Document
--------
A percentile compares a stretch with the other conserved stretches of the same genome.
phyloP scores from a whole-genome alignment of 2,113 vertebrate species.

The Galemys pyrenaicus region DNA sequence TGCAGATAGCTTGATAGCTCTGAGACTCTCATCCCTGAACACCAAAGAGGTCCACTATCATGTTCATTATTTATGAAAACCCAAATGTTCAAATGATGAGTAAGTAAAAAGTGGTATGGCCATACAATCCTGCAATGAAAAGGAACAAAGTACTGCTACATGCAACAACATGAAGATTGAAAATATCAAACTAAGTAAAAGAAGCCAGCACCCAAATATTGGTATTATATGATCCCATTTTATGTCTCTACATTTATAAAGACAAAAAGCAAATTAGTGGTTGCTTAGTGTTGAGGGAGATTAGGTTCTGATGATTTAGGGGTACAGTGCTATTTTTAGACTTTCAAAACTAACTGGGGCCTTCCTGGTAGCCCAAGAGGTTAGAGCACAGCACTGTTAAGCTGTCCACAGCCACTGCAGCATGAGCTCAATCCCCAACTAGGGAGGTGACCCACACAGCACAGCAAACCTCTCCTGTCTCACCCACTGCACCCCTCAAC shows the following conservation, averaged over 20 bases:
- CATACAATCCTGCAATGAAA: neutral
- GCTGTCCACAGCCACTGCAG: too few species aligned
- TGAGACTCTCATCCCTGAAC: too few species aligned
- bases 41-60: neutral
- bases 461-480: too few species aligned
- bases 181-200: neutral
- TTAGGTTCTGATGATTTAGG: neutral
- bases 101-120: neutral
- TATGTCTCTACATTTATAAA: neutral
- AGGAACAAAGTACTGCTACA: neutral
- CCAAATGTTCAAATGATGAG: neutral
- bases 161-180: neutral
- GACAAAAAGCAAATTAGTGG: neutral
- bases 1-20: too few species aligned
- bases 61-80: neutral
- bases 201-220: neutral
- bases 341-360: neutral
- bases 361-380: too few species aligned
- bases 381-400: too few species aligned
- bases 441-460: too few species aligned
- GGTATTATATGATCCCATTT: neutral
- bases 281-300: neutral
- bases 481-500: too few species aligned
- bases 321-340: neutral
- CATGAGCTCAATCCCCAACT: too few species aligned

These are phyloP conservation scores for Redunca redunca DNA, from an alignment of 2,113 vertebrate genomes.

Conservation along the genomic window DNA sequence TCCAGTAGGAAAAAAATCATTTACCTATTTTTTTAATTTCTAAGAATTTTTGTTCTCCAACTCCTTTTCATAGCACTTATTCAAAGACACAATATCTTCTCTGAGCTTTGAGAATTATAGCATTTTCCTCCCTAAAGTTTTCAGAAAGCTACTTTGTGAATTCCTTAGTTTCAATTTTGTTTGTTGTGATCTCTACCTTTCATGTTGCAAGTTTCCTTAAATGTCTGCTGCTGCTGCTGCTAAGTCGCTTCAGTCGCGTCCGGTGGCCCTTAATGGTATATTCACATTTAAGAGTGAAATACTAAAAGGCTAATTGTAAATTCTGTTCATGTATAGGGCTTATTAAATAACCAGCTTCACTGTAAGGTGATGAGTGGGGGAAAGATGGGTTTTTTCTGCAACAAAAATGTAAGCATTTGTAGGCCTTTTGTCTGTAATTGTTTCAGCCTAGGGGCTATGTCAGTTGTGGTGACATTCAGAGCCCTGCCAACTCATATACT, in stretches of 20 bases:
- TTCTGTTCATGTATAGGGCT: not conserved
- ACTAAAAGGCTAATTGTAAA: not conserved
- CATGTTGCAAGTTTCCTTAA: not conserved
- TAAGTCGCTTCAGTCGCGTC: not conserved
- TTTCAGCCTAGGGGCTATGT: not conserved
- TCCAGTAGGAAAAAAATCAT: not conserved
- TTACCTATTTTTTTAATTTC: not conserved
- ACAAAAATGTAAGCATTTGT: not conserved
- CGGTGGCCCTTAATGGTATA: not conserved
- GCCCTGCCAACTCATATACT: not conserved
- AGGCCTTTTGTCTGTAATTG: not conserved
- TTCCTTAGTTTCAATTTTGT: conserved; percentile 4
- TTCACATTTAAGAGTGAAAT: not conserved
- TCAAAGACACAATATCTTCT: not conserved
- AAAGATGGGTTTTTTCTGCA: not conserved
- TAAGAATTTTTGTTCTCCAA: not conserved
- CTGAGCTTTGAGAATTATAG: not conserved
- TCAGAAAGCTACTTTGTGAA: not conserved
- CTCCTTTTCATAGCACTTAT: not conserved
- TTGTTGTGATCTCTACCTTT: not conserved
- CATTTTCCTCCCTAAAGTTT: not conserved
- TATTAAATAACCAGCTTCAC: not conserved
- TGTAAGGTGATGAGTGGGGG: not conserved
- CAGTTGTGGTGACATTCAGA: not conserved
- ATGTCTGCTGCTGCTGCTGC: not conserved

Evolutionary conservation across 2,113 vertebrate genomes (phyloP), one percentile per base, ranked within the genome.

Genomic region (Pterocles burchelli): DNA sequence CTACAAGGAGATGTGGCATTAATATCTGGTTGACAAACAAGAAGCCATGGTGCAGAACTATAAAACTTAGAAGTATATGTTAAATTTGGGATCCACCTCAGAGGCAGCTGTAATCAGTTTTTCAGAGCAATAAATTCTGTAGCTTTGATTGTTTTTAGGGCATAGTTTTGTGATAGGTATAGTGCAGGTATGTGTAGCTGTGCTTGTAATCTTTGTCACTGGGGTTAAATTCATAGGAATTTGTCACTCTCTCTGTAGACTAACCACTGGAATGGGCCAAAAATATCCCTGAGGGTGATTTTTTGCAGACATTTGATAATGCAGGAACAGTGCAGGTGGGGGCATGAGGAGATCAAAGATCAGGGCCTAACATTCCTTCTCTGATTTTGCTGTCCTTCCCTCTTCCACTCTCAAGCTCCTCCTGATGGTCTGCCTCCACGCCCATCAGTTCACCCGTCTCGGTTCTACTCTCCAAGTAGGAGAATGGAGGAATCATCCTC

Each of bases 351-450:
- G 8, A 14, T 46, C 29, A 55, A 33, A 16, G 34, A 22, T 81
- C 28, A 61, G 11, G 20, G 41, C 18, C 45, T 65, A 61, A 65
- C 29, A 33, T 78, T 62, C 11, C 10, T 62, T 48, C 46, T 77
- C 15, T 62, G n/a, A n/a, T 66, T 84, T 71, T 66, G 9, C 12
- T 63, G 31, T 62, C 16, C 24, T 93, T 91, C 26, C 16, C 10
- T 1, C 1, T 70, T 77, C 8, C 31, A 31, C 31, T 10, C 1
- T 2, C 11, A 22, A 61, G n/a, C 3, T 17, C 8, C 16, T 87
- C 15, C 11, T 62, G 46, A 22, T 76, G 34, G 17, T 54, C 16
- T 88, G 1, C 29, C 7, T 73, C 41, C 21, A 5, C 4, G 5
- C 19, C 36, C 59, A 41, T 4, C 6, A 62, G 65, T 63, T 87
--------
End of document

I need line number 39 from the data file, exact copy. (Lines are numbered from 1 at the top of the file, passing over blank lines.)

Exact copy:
- CGGTGGCCCTTAATGGTATA: not conserved